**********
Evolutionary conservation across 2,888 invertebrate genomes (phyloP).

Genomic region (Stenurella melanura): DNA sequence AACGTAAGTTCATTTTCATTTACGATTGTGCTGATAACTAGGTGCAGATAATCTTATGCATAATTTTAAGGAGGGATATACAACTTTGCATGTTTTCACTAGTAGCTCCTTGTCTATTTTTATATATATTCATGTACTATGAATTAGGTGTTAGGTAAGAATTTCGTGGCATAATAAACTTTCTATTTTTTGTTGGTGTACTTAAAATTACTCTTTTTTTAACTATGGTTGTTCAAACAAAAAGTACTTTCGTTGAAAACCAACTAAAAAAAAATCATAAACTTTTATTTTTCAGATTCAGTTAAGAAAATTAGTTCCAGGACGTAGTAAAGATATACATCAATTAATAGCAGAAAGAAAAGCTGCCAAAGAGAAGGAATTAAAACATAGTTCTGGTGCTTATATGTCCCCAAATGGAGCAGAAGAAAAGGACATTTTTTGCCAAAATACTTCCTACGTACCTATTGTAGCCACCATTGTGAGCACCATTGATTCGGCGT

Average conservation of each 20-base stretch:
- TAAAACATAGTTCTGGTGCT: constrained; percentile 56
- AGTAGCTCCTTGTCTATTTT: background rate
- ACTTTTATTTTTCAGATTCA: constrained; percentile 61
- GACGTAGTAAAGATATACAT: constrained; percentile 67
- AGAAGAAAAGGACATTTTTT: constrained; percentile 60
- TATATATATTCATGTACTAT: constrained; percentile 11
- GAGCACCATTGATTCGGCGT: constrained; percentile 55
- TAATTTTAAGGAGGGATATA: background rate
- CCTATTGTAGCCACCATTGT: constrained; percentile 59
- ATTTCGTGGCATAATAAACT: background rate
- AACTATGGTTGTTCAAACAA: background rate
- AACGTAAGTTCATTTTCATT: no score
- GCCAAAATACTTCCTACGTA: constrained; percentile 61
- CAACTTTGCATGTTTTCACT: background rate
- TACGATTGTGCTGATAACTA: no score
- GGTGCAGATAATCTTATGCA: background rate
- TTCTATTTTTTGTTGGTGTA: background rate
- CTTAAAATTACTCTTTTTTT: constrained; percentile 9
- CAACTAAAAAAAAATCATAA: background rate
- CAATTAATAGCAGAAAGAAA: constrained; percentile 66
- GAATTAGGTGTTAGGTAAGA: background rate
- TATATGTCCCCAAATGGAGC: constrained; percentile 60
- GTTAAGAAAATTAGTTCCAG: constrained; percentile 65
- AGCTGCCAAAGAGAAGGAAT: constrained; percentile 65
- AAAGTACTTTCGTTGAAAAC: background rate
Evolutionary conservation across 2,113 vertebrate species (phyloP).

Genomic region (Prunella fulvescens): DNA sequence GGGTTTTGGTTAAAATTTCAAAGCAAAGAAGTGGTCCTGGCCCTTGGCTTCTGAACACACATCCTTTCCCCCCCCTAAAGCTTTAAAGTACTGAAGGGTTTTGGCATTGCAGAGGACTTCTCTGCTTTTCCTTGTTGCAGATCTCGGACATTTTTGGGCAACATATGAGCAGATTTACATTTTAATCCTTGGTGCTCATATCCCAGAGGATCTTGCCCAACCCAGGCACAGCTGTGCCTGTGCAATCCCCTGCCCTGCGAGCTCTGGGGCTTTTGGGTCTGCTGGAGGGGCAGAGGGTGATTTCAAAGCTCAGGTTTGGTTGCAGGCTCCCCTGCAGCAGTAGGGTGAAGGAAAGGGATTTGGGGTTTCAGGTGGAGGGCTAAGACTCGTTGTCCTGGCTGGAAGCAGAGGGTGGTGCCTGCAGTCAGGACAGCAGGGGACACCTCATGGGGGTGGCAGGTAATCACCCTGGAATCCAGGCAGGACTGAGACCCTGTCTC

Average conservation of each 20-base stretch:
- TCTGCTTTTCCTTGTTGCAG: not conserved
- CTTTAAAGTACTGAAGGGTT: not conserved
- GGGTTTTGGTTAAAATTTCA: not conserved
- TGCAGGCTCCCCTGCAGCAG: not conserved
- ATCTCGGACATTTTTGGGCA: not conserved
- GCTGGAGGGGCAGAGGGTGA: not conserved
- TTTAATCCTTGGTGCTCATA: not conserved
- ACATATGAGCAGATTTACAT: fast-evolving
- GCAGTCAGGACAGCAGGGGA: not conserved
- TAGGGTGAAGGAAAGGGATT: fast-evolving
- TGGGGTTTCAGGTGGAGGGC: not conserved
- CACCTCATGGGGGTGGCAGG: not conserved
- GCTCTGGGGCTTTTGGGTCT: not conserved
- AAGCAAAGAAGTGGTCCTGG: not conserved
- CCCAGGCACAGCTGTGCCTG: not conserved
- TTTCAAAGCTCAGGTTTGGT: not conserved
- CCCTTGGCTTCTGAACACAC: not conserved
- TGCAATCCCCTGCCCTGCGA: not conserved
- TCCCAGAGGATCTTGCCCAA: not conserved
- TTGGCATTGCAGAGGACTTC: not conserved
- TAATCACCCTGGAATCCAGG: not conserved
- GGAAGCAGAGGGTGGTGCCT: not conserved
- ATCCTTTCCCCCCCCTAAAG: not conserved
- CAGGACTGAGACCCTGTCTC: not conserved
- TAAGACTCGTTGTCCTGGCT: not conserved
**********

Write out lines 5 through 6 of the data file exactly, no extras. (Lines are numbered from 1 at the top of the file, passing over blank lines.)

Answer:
- AGTAGCTCCTTGTCTATTTT: background rate
- ACTTTTATTTTTCAGATTCA: constrained; percentile 61